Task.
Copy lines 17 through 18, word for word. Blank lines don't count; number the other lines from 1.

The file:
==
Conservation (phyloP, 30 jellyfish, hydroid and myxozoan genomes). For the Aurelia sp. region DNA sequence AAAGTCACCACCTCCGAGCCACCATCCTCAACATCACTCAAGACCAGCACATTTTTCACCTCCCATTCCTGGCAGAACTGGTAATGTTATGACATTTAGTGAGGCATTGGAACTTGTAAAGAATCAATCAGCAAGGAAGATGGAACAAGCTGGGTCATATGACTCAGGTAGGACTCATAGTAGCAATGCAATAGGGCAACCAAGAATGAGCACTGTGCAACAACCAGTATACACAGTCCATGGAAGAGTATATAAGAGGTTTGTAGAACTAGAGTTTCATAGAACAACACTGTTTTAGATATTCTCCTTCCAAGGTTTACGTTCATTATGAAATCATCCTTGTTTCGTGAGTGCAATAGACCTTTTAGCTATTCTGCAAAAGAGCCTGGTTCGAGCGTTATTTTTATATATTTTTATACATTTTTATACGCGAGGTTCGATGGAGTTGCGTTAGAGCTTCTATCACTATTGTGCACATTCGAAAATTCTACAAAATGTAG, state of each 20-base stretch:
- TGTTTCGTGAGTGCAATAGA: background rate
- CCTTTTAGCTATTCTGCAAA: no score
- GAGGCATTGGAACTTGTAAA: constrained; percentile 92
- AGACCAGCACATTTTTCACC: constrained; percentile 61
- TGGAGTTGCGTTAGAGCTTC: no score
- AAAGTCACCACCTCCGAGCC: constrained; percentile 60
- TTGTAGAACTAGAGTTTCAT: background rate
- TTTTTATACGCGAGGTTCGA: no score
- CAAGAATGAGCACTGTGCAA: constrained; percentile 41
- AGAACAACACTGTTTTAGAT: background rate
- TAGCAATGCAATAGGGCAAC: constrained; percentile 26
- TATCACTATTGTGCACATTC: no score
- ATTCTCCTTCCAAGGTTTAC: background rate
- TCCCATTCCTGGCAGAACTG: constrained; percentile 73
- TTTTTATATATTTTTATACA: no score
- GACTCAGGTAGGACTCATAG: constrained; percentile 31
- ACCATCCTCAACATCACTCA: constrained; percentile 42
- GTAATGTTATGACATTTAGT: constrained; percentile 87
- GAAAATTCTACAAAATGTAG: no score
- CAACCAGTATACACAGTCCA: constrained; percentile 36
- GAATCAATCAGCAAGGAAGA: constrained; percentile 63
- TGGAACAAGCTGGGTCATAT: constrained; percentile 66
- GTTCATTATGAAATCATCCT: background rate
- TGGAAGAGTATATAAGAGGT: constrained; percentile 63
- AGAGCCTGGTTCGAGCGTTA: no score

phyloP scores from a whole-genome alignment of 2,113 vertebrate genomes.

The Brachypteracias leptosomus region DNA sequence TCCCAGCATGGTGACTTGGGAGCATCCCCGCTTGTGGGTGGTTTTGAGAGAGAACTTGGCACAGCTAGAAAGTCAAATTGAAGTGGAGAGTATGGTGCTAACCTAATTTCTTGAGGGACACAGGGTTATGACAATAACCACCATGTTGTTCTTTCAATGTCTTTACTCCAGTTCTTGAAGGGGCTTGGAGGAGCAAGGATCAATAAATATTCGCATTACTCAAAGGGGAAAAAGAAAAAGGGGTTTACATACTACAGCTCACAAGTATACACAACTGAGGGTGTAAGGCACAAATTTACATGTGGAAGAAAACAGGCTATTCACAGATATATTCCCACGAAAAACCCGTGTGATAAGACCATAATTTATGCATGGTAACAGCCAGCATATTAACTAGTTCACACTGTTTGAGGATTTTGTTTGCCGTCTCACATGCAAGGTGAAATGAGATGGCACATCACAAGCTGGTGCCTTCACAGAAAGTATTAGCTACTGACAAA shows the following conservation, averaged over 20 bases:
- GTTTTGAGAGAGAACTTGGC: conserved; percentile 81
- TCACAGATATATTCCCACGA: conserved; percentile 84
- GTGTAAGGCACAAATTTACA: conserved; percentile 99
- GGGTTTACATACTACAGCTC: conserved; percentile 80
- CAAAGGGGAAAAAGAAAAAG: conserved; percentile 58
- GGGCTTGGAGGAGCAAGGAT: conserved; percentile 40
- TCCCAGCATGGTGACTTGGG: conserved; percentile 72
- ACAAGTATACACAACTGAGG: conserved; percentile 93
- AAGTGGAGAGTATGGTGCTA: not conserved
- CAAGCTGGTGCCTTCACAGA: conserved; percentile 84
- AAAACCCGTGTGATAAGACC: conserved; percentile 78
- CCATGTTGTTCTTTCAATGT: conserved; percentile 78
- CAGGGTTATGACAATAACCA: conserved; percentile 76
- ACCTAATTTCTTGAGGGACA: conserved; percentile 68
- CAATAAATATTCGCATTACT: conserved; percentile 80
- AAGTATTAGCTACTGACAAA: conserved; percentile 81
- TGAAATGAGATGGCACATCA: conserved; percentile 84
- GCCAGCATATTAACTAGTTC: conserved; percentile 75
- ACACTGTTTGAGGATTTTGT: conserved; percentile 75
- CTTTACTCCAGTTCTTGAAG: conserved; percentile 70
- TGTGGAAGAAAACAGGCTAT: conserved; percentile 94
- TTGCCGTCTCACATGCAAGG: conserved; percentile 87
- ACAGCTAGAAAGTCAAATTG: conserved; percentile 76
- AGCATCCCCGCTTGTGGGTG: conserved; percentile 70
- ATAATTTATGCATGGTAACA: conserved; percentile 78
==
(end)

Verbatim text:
- GACTCAGGTAGGACTCATAG: constrained; percentile 31
- ACCATCCTCAACATCACTCA: constrained; percentile 42